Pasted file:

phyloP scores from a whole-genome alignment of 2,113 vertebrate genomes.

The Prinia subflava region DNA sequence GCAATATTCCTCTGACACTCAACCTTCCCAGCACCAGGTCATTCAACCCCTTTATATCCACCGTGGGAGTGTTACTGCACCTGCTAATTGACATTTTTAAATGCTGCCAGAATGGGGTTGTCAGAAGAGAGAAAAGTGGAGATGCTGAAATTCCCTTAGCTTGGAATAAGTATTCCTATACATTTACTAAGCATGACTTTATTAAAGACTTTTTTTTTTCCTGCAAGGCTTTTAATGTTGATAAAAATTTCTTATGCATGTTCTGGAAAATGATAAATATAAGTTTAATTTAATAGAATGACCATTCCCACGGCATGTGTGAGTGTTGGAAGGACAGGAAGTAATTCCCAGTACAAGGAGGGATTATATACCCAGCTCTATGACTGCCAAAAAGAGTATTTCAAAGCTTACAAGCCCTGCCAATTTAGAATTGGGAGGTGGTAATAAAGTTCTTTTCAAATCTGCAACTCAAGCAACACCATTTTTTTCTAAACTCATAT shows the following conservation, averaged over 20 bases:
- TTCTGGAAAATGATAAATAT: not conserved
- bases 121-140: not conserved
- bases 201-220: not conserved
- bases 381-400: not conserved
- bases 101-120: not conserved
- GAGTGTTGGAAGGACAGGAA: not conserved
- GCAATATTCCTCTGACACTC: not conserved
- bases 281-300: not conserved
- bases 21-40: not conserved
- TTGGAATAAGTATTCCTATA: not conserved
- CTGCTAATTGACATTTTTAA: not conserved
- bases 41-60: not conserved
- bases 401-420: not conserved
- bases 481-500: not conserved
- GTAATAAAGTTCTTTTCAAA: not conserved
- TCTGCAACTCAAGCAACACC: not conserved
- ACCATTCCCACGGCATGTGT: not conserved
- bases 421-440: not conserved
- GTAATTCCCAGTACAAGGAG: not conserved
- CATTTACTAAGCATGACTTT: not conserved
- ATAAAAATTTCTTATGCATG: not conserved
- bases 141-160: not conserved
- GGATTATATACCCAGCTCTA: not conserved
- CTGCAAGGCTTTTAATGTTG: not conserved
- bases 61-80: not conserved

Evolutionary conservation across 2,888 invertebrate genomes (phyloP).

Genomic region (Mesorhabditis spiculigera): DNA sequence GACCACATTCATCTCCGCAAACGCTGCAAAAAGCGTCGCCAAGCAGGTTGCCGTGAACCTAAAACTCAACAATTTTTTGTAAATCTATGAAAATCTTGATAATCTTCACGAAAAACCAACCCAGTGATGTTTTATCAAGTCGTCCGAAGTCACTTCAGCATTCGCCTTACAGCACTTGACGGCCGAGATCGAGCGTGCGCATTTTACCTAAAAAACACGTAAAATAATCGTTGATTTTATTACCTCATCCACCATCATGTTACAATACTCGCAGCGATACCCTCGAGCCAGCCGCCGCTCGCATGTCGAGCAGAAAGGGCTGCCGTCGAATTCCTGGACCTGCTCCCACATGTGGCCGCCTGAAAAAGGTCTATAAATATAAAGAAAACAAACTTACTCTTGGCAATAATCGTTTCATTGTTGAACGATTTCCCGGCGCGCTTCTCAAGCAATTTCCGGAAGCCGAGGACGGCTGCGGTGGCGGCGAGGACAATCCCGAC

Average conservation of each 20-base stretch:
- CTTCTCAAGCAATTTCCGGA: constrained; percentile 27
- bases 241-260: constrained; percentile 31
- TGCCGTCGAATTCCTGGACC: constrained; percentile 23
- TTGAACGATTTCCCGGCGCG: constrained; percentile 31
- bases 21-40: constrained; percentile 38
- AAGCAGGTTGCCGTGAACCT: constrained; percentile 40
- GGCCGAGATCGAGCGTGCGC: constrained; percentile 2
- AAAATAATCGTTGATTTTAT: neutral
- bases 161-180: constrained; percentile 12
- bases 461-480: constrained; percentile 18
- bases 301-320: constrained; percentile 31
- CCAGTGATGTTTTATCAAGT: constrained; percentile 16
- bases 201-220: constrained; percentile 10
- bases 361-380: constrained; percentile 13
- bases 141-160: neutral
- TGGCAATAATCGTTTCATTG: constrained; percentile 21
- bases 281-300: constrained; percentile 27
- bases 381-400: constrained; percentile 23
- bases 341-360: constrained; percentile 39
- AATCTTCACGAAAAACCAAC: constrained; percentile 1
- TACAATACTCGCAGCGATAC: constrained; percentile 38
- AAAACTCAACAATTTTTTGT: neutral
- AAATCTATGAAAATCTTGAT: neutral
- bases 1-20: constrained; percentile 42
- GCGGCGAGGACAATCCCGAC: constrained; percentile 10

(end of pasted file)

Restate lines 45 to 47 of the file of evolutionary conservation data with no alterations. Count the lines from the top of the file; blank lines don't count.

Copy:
- bases 141-160: neutral
- TGGCAATAATCGTTTCATTG: constrained; percentile 21
- bases 281-300: constrained; percentile 27